The Spookiest Thing I Saw on the Internet This Week
So many links this week! So little actual storytime! Kidding. I’ll give you some storytime, I promise.
The NYT had an article about what we already know: kids from wealthy families hear more words, which makes them more ready to read. We need to get to kids way before Kindergarten if we want them to read at grade level by 3rd grade. It’s nice to see a well-respected national platform say what we’re saying all the time.
THIS article from the NYT rubs me the wronnnnnnng way. It’s about a new wave of board books, which like, yes, I think it’s awesome to put beautiful art in board books, but this reads so very baby Einstein. First, didn’t we already all decide that listening to classical music is not necessarily better for baby’s brains than, say, the Beatles (arguably classical music)? Second, I don’t know what birthday parties these people were going to 20 years ago, but in my neighborhood taking board books to a birthday party wouldn’t have been “too cheap,” it would have saved mom a couple of trips to the library on the bus, trips she couldn’t afford and was too tired to deal with. So. Third, I don’t think Wuthering Heights (a book I hate with a BURNING FUCKING* PASSION) makes for a better board book than Eric Carle. Jusssst me. ALSO I think that regular-ass board books already promote print motivation, which is what you actually want at that age, developmentally.
If you guys do teen services as well, I hope you already read Teen Librarian Toolbox, because it’s a great resource. I’m linking to this quote they posted by Laurie Halse Anderson, because it messed with my head all day and I have been thinking about what we can do as storytime providers to help create atmospheres of gender equality without being too didactic.
I think this article on mistakes women make in the workplace is interesting. I agree with the commenters who point out that sometimes you work in an environment so misogynist that you have to take on these traits to get through. I’m always fascinated by gender issues in the workplace, especially since youth services librarians are doing traditional women’s work in a female-dominated field where management is disproportionately male. I’d like to hear what y’all think of this article in the comments.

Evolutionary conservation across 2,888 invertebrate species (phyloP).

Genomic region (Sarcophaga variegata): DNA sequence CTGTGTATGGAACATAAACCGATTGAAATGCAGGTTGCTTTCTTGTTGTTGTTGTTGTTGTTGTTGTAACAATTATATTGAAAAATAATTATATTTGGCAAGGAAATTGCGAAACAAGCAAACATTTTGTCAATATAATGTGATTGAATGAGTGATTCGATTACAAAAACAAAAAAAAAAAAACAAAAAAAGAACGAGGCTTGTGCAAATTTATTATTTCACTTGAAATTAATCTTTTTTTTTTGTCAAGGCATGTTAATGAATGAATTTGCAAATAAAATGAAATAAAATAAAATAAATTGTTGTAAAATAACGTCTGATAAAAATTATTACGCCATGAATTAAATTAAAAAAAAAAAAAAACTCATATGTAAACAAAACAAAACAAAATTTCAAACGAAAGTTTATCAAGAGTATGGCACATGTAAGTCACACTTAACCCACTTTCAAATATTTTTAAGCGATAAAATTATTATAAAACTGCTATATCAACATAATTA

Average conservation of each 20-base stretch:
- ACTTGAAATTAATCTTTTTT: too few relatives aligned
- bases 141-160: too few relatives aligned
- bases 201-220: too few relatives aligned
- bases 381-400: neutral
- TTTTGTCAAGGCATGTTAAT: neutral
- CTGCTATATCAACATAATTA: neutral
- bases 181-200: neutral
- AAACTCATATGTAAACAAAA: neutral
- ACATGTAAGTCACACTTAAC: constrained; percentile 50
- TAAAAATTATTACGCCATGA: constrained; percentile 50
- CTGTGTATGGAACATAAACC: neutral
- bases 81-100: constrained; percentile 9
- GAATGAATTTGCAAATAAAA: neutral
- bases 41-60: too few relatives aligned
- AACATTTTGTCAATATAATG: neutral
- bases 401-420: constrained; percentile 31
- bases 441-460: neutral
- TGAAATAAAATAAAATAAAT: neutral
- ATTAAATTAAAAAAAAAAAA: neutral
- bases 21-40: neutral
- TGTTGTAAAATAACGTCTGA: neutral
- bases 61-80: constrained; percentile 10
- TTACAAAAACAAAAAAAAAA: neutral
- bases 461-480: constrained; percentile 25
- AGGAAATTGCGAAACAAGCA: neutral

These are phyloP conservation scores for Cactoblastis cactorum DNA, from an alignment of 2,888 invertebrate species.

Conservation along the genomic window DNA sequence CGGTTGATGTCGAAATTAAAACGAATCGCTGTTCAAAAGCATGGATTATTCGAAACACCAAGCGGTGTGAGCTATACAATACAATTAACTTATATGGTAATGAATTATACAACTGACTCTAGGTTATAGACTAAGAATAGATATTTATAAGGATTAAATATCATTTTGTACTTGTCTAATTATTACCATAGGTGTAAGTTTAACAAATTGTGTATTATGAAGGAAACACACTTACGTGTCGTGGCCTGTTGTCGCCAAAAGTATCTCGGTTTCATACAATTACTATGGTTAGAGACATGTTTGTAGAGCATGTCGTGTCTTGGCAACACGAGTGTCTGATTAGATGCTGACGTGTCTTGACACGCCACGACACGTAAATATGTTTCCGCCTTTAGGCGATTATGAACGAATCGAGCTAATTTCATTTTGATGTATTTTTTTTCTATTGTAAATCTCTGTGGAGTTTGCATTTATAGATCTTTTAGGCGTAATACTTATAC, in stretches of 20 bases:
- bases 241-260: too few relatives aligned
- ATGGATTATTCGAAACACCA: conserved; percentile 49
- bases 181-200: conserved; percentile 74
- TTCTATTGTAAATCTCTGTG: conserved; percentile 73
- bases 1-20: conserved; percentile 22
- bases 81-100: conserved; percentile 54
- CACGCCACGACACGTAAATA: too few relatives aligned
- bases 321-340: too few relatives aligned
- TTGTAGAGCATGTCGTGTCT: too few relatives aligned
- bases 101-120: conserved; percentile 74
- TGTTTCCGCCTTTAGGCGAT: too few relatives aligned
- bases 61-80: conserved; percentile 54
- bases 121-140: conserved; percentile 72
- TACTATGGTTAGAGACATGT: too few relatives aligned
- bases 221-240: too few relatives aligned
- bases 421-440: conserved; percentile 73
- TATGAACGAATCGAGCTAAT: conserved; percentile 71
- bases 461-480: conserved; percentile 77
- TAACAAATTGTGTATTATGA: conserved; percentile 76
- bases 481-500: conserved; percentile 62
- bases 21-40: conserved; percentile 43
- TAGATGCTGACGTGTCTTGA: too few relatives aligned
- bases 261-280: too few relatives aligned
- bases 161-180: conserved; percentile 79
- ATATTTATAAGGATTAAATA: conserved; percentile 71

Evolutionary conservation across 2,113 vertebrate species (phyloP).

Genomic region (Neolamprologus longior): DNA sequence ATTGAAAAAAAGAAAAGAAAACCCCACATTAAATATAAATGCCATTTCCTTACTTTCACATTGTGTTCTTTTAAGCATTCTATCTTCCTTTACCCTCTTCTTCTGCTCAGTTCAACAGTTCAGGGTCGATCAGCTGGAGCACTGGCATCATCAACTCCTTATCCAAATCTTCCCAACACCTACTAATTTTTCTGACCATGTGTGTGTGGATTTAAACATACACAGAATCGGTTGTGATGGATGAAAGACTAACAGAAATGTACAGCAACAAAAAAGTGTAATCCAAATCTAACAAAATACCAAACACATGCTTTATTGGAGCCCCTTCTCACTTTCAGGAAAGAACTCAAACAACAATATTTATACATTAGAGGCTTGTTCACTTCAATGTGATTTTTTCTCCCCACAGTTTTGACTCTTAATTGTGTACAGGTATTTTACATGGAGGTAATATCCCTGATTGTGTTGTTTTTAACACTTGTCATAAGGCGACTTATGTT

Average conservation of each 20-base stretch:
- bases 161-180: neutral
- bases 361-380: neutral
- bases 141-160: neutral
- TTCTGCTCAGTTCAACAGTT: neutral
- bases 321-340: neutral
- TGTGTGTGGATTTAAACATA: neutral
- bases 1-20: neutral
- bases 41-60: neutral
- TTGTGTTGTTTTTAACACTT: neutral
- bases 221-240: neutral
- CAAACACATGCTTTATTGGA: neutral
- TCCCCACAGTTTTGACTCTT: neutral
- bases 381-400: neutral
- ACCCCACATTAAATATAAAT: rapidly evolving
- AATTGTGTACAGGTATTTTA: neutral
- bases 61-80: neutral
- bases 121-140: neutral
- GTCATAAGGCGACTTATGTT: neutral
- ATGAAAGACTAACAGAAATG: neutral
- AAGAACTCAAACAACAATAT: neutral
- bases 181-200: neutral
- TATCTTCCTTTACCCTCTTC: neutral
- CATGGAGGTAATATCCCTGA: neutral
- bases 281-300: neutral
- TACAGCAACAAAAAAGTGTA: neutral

Micah Vandegrift wrote this smart, thought-provoking post for In The Library With a Lead Pipe on recognition in the profession, a topic y’all know I have some FEELINGS ABOUT. I’m glad he acknowledges the weird place of being young in the profession but having name recognition for one cool idea that a lot of other people made happen. Not that anyone knows my name. But otherwise, total twinsies. This one’s long, but worth it.
Semi-storytime related: PLA and ALSC got a grant to do early childhood literacy research! Hallelujah.
For-realsies storytime related:
Lisa at Libraryland talks about WHY she sends home props (story stretchers, helps kids get imaginative, helps encourage parents to craft at home no matter their skill level, etc) and it’s pretty great.
Did you know that Lisa at Thrive After Three (different Lisa) often posts great videos with her storytime descriptions? She does.
This post is too long, y’all. We need something FUN.
Happy Halloween, y’all! Don’t forget to check out Rick’s AMAZING Guerrilla of the Month profile, and this week’s Flannel Friday Thanksgiving/Chanukah roundup!
*Anna HK told me recently that SU lacks cursing, which in no way reflects my actual, drunken sailor mode of address.